Wednesday, February 17, 2016

Revenge, Cold and Brutal

"Putin is presenting Russia -- Holy Russia, as he is wont to style it on occasion -- as the saviour of those ancient Christian communities. The leaders of the two largest Christian Churches in the world -- Rome and Moscow -- have pleaded for protection. Putin is poised to cynically deliver it, with the added benefit of expanding Russia's footprint in the Middle East to a larger size than it has been in 50 years. "
"At the same time as Moscow's patriarch was laying the moral premise for greater Russian expansion, the Munich 'ceasefire' on Syria was also a key advance for Putin. The ceasefire formalizes what has long been conceded, that Bashar al-Assad's regime will be left in place. Moreover, Putin's great ally in the region does not really have to cease fire at all, as he is permitted -- with enthusiastic help from Russian air power -- to continue his attack on 'terrorists', which under Assad's regime is more or less anyone opposed to his rule. The decimation by Russian forces of Assad's opposition around Aleppo will likely continue, and the ceasefire may advance a de facto victory for Assad in the Syrian civil war."
Fr. Raymond de Souza, National Post

"The temporary truce that wasn't is another sorry example of how western leaders are always reacting to what Russian President Vladimir Putin is doing, and are unwilling or unable to take any strategic initiative themselves. It allows Russia to continue helping the world's most notorious henchman of the moment, Syrian President Bashar Assad, while limiting coalition military action to attacks against Islamic State of Iraq and the Levant."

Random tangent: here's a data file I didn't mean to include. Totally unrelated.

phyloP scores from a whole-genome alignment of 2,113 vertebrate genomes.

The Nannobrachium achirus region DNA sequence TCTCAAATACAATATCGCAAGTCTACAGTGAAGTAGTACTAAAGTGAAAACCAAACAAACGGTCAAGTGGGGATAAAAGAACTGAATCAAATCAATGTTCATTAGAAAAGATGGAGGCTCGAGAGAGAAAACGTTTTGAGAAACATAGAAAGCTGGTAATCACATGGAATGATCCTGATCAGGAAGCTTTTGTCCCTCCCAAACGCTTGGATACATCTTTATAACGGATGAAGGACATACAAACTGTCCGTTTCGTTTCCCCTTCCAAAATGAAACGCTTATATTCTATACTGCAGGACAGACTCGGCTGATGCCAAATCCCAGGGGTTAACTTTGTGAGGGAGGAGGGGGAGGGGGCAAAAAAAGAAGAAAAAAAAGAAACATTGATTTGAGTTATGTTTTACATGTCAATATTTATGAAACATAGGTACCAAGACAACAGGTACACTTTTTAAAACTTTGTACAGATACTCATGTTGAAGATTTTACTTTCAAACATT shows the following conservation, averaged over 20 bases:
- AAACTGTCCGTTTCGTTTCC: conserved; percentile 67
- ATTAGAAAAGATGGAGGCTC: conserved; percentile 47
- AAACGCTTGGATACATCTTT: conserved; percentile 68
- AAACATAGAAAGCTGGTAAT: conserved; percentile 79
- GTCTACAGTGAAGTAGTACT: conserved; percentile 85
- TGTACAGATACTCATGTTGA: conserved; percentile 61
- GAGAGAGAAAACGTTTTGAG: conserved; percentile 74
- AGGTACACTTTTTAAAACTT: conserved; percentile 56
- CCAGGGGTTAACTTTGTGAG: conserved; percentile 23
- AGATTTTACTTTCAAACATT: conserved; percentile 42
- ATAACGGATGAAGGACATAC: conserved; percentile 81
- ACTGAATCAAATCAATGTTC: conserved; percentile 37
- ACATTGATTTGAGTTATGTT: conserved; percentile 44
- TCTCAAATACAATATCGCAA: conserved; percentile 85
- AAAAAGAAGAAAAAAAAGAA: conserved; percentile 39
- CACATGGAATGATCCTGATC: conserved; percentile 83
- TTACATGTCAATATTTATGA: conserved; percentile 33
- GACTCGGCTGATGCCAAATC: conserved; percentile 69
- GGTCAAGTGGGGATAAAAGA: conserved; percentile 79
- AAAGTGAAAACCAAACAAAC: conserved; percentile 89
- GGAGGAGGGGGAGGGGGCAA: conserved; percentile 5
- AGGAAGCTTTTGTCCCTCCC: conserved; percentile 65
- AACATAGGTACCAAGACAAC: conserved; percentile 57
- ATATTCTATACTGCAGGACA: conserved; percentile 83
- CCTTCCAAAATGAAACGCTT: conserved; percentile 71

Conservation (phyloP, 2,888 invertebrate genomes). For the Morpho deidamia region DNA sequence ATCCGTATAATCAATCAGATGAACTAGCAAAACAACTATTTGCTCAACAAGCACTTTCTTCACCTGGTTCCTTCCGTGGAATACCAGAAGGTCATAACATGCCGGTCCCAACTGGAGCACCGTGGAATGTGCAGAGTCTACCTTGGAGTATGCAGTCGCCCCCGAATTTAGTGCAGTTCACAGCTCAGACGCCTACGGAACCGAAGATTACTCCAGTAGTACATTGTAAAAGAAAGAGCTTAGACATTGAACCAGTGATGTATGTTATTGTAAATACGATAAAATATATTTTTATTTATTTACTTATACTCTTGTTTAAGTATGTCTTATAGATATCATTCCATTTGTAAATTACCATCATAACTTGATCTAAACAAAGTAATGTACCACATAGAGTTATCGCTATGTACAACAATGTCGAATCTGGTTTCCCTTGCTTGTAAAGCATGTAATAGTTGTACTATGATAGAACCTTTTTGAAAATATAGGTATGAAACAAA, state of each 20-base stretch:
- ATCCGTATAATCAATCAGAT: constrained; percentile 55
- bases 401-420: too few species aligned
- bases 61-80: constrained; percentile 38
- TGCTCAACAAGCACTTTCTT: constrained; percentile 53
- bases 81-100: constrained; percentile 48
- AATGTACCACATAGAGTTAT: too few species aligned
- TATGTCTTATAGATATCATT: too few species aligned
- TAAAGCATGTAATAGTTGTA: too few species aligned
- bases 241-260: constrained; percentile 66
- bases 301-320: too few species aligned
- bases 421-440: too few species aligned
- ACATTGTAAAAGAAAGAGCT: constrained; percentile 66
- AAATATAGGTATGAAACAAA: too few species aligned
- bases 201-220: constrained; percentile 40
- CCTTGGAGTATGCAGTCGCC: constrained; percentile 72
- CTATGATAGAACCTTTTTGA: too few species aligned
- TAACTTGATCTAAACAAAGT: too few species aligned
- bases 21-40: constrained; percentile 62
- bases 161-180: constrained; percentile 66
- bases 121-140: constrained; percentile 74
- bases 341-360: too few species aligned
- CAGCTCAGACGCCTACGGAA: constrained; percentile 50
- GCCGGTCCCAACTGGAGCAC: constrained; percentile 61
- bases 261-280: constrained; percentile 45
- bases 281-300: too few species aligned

"As Moscow talks peace with Washington, Russian warplanes have continued to tear up Syria's second city, Aleppo, with no apparent concern for the hundreds of thousands of Syrians who have not yet fled from there. As a consequence, international relief agencies report that those still in Aleppo are starving and that a fresh refugee crisis for Western Europe is rapidly being created on Syria's border with Turkey."
Matthew Fisher, journalist, National Post
Syrians make their way to the Esselame border gate
Syrians make their way to the Esselame border gate, in the Turkish province of Kilis, as they flee airstrikes in and around Aleppo. Photograph: Anadolu Agency/Getty Images

If someone were writing a satire, a truly absurd piece of fiction, that writer might sketch two protagonists, one well-meaning but ineffectual, the other cunning and quite effective in his ability to draw in the former to the eventual advantage of the latter. The writer could sketch out various scenarios, where the cunning one is able to wrap the one who reigns over a far more powerful nation but who is himself indecisive and insecure, to trap him into actions that are to the benefit of the sinister one, demeaning to the righteous one.